A mysterious ancient cemetery that has puzzled Finnish archaeologists for decades may be one of the largest Stone Age cemeteries in northern Europe, new research suggests.
Located in Tainiaro, on the edge of the Arctic Circle with long, harsh winters, the site was first excavated in 1959 and re-examined in the late 1980s, but the results never saw the light of day.
Thousands of artifacts have been described, and archaeologists later discovered that the sandy soil was gray and red with ocher streaks.
But no human remains have been found in Tainiaro’s dozens of shallow holes, leaving researchers wondering what drew the people to the forested shores of a near-Arctic estuary. .
Now, a new analysis of the site, led by archaeologist Aki Hakonen from the University of Oulu in Finland, shows that the site was used as a cemetery and that up to 200 burial pits were dug by Stone Age communities around 6,500 years ago. This reinforced the idea that there is a possibility of It is also known for its nomadic foraging lifestyle.
“Although no skeletal material remains at Tainiaro, in our opinion it should be considered a cemetery,” Hakonen and colleagues write in their paper.
To reach this conclusion, the team scoured old records at the site to relocate previously excavated trenches, excavated several more trenches, and compared the pit’s shape, size, and contents to other sites in Finland. Comparisons were made with other Stone Age burial sites at the site. .
The bones buried in the area’s acidic soil can rot over thousands of years, but thousands of stone artifacts, pottery shards, and a few burnt animal bones have been preserved and scattered throughout the site. It was found that there was.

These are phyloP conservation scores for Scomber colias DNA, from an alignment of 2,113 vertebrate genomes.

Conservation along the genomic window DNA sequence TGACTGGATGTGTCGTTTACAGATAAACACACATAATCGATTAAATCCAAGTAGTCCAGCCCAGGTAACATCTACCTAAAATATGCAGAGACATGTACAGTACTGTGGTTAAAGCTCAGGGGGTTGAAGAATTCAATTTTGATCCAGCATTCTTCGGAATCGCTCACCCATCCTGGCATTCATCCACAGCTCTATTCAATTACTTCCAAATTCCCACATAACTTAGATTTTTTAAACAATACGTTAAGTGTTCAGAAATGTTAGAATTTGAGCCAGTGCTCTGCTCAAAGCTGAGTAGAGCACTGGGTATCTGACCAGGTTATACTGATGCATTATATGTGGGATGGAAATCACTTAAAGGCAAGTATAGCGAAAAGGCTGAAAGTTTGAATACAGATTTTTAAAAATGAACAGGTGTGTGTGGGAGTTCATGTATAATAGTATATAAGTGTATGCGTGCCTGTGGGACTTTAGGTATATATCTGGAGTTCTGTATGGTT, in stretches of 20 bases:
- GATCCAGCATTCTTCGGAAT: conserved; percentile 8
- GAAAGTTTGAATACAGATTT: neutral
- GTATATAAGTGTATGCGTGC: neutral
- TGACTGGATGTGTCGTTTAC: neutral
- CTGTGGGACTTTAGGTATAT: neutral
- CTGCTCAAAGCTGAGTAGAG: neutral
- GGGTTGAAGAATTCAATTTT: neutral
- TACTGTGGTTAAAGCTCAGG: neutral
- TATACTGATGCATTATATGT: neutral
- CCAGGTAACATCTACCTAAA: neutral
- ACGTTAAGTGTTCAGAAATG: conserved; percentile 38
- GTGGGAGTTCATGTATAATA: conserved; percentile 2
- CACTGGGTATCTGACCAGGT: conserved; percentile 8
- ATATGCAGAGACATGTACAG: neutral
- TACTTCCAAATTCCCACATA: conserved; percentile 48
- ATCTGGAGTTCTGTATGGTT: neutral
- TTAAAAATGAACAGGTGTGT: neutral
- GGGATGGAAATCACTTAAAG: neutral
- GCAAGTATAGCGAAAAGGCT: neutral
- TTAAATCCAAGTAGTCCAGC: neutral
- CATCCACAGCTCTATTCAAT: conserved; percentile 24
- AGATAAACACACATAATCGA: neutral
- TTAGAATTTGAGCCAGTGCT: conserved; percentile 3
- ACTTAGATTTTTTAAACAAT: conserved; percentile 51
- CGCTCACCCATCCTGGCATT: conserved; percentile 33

Most pits contained traces of ash and charcoal, but not as many as the thick layers of burnt material excavated in Stone Age hearths elsewhere. Occasional red ocher stripes were visible elsewhere, but not enough to indicate that the cavity was a ceremonial burial plot.
However, the shape and size of Tainiaro’s hole closely matched hundreds of Stone Age graves found in 14 cemeteries in northern Europe. Many of Tainiaro’s holes were shallow rectangles with rounded corners, 1.5 to 2 meters long and approximately 0.5 meters deep.
Based on those comparisons, the team interpreted 44 of the estimated 200 pits to be tombs, but only a fifth of the sites have been excavated so far, so further research could reveal more. may be revealed.
If these pits are actually graves numbering in the hundreds, it suggests that Stone Age societies living near the North Pole were probably larger than previously thought. Other nearby cemeteries are much smaller and contain about 20 burial pits, Hakonen said.
The research team plans to use ground-penetrating radar to survey the site without disturbing it. Hakonen says soil samples could also be analyzed for human her DNA, fossilized hair, animal fur and bird feathers to better understand possible burial practices.
Just last year, researchers discovered the remains of a child covered in layers of feathers and fur in an elaborate grave in what is now Finland. This fortunate discovery sheds light on the richness of the region’s Stone Age communities, which may have had a close relationship with death.
However, given the large number of tools and burnt material found at the site, Tainiaro may have been more than just a burial sanctuary, Hakonen and colleagues say. Nomads may have lived among the dead, even if only temporarily, by lighting fires and working with stone tools next to graves.
“Many questions regarding Tainiaro remain unanswered,” the team wrote.
“For the time being, however, the idea that large cemeteries are likely to have existed near the Arctic Circle should make us reconsider our impressions of the northern and surrounding places in the world’s prehistory. .”
This study Ancient.